Cover for The Right Address by Carrie Karasyov and Jill Kargman (Broadway Books 2004)
Cover for The Botox Diaries by Lynn Schnurnberger and Janice Kaplan (Ballentine Books 2004)
Cover for Better Homes and Husbands by Valerie Ann Leff (St. Martin's Press, 2004)
Cover for The Paris Review Book for Planes, Trains, Elevators, and Waiting Rooms (Picador USA 2004)
Cover for The Narrows by Michael Connelly (Little, Brown 2004)
Cover for Little Scarlet: An Easy Rawlins Mystery (Little, Brown 2004)
Cover for The Last King by Nichelle D. Tramble (Ballentine 2004)
In comparison with the rest of the industrialized world, Americans have the longest working days and shortest amount of vacation time. So NPR's Karen Grigsby Bates figures that if she's only got a little bit of time off, she wants to do something specific with it. Here's her literary equivalent of two weeks at the beach:
The Right Address Carrie Karasyov and Jill Kargman (Broadway Books 2004)
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The Right Address is the fanciful saga of cutthroat jockeying for social position among New York's "ladies who lunch" — kind of a modern version of Vanity Fair. Except instead of Becky Sharpe, we have Melanie Korn, an airline flight attendant who struck it rich when she married a sweet schlub of a multimillionaire. Melanie spends most of the book battering her head against the stone walls thrown up by the Upper East Side ladies, and by the book's end her definition of social success has changed radically.
The Botox Diaries by Lynn Schnurnberger and Janice Kaplan (Ballentine Books 2004)
Written by two women — this team writing thing is a trend, too — The Botox Diaries chronicles the midlife traumas of two friends in the affluent Connecticut suburbs. There are enough brand names, charity balls and adultery to keep any beach reader happy.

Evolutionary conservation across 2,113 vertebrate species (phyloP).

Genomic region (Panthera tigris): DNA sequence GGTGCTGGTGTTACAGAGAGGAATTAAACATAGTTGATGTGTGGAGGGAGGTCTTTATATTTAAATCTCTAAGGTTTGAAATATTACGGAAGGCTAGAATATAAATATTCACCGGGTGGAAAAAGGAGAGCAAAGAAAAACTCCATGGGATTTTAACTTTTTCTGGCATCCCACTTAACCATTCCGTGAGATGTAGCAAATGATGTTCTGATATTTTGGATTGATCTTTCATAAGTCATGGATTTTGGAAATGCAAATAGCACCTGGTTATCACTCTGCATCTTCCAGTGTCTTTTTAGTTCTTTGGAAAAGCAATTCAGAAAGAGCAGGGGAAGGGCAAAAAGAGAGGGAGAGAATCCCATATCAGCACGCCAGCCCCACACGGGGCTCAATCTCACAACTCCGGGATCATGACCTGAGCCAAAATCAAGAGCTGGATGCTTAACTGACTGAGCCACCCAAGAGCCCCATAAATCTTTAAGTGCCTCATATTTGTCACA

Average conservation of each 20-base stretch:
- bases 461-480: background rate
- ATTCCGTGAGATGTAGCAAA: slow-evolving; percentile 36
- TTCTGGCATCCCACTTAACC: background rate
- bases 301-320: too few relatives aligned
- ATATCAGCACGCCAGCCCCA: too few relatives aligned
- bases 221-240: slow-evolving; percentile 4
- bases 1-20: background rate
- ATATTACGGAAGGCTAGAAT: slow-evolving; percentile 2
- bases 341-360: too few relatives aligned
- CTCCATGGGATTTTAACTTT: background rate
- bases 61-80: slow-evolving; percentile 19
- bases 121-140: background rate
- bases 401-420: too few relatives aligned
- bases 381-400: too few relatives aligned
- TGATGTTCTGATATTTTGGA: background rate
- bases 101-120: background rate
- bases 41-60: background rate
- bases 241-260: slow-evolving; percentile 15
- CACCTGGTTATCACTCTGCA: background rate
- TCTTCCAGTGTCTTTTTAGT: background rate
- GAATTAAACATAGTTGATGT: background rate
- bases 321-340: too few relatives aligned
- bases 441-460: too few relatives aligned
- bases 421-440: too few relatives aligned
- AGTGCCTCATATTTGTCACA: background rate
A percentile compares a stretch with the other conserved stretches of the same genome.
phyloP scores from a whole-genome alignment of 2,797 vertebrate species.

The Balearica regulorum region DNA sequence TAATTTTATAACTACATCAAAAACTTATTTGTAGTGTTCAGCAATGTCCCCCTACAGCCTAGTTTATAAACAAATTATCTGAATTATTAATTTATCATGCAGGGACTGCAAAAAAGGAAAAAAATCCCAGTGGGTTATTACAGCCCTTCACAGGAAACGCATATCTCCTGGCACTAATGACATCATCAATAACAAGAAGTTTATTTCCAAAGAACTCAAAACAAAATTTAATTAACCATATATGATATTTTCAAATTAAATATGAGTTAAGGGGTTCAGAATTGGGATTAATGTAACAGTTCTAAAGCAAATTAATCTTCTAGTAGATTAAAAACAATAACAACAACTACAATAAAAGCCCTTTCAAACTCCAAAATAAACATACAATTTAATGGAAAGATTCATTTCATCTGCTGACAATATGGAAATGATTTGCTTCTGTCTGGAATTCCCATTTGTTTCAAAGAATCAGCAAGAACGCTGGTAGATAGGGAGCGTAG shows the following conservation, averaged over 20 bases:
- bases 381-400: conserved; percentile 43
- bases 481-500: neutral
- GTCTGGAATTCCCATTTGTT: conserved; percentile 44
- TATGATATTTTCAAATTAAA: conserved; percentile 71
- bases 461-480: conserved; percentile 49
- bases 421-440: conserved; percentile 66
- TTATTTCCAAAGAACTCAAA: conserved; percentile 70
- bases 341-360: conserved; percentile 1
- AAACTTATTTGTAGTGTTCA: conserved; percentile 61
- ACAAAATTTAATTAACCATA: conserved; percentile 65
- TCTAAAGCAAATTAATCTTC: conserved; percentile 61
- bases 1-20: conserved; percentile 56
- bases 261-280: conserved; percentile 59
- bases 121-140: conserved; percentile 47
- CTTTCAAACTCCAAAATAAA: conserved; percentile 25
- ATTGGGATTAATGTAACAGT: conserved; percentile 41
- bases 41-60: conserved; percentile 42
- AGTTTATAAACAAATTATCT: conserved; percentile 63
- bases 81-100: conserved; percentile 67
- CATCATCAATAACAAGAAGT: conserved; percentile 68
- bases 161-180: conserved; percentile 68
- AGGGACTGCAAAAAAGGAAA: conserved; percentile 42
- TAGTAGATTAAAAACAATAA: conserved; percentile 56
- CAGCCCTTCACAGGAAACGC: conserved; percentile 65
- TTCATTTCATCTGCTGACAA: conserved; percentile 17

Better Homes and Husbands by Valerie Ann Leff (St. Martin's Press, 2004)
This slim volume follows the goings-on under the roof of a fictional Park Avenue co-op from several points of view, including its uniformed doormen and bespoke-suited head of the co-op board. The author grew up in the building that was once the home of the late Jacqueline Kennedy Onassis, so the details and the dialogue sound authentic.
The Paris Review Book for Planes, Trains, Elevators, and Waiting Rooms (Picador USA 2004)
The really cool thing about this book is it's divided into parts that roughly correspond to, as author Richard Powers says in the introduction, "stories arranged in the length of available time." On a plane? There are several short stories from authors like Philip Roth and New Yorker favorite Junot Diaz. An elevator? Plenty of poetry, from people like Philip Larkin, Jamaica Kinkaid and former Poet Laureate Robert Pinsky to keep you company between floors. And the book is a paperback, so if you leave it behind as you travel, someone else can enjoy it and pass it on.
The Narrows by Michael Connelly (Little, Brown 2004)
Readers will be happy to see that Connelly's hero, Harry Bosch, has returned — only this time, he's a former detective. He's given up the detective game, but only officially. Harry Bosch is still very much in pursuit of evil. And many critics think this is Connelly's best book to date.
Little Scarlet: An Easy Rawlins Mystery by Walter Mosley (Little, Brown 2004)
Easy Rawlins is back, and Mosley's latest is set amid the chaos of the 1965 Los Angeles riots. And once again, Mosley shows why he's so very good at wrapping issues of race and class into a compelling story.
The Last King by Nichelle D. Tramble (Ballentine 2004)